Tools for the microbiome : nano and beyond

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Biteen, Julie S.
Blainey, Paul C.
Cardon, Zoe G.
Chun, Miyoung
Church, George M.
Dorrestein, Pieter C.
Fraser, Scott E.
Gilbert, Jack A.
Jansson, Janet K.
Knight, Rob
Miller, Jeff F.
Ozcan, Aydogan
Prather, Kimberly A.
Quake, Stephen R.
Ruby, Edward G.
Silver, Pamela A.
Taha, Sharif
van den Engh, Ger
Weiss, Paul S.
Wong, Gerard C. L.
Wright, Aaron T.
Young, Thomas D.
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The microbiome presents great opportunities for understanding and improving the world around us and elucidating the interactions that compose it. The microbiome also poses tremendous challenges for mapping and manipulating the entangled networks of interactions among myriad diverse organisms. Here, we describe the opportunities, technical needs, and potential approaches to address these challenges, based on recent and upcoming advances in measurement and control at the nanoscale and beyond. These technical needs will provide the basis for advancing the largely descriptive studies of the microbiome to the theoretical and mechanistic understandings that will underpin the discipline of microbiome engineering. We anticipate that the new tools and methods developed will also be more broadly useful in environmental monitoring, medicine, forensics, and other areas.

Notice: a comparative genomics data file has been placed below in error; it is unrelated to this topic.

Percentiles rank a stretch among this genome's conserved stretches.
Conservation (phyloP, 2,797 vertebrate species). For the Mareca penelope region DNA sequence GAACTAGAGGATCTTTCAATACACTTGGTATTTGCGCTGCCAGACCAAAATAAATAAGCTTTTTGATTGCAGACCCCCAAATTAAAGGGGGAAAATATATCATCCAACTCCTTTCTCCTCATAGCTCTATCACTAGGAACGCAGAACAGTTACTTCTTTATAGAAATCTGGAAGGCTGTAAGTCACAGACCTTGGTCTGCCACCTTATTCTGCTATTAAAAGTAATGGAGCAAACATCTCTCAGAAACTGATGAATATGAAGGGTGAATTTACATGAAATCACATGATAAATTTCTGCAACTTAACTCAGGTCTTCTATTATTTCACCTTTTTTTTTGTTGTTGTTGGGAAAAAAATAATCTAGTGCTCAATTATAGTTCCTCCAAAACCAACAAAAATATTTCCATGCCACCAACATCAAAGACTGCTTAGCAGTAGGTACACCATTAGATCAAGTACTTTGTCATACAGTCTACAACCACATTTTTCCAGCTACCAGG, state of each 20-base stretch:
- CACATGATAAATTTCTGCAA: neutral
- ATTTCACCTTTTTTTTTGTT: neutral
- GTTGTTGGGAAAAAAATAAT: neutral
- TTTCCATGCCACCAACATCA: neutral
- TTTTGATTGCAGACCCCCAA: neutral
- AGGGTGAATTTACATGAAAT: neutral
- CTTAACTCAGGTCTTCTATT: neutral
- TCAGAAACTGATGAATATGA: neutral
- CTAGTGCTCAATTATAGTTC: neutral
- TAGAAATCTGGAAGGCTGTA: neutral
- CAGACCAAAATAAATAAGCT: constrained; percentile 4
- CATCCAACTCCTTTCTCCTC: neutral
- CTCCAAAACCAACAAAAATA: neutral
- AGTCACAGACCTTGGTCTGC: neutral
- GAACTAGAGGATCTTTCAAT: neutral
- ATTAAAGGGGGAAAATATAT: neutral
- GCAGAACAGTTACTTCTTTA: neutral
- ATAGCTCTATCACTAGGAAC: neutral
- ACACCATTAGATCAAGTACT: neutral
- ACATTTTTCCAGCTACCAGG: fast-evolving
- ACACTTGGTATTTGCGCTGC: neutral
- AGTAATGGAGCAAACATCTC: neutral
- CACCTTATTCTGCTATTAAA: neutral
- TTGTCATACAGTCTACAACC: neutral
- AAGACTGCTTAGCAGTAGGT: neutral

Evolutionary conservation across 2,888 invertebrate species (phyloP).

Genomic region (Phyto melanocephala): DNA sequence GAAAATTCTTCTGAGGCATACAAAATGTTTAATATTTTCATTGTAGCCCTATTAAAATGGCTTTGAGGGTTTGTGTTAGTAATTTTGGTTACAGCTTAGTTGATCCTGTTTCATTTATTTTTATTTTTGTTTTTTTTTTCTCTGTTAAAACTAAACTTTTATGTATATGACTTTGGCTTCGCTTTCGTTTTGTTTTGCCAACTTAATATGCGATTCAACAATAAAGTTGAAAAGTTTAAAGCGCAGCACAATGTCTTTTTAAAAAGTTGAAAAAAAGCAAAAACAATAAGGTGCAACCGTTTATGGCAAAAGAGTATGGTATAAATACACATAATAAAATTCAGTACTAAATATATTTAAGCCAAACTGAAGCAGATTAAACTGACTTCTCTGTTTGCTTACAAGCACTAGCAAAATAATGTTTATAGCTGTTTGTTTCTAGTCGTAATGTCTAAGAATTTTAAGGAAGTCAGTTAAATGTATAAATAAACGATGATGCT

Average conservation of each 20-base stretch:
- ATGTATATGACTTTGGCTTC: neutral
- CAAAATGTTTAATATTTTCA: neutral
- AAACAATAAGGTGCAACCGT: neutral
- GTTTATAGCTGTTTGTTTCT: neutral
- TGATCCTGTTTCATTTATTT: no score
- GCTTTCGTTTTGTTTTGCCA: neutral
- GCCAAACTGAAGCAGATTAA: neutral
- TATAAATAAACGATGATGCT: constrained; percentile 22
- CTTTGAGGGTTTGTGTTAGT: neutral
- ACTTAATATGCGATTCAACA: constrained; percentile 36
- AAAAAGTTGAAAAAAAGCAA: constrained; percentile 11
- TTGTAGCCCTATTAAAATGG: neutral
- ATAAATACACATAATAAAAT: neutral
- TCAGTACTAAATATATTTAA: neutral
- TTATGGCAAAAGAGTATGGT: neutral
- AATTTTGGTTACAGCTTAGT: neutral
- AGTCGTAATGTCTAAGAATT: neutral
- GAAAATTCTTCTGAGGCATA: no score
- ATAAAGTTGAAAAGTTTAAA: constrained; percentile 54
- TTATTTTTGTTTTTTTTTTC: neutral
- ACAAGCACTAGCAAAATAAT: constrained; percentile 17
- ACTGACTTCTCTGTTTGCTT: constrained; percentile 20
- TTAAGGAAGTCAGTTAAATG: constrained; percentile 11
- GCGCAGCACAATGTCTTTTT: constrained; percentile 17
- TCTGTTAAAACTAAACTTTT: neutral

© American Chemical Society, 2015. This article is posted here by permission of American Chemical Society; copying and redistribution for non-commercial research and education purposes only. The definitive version was published in ACS Nano 10 (2016): 6-37, doi:10.1021/acsnano.5b07826.
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ACS Nano 10 (2016): 6-37
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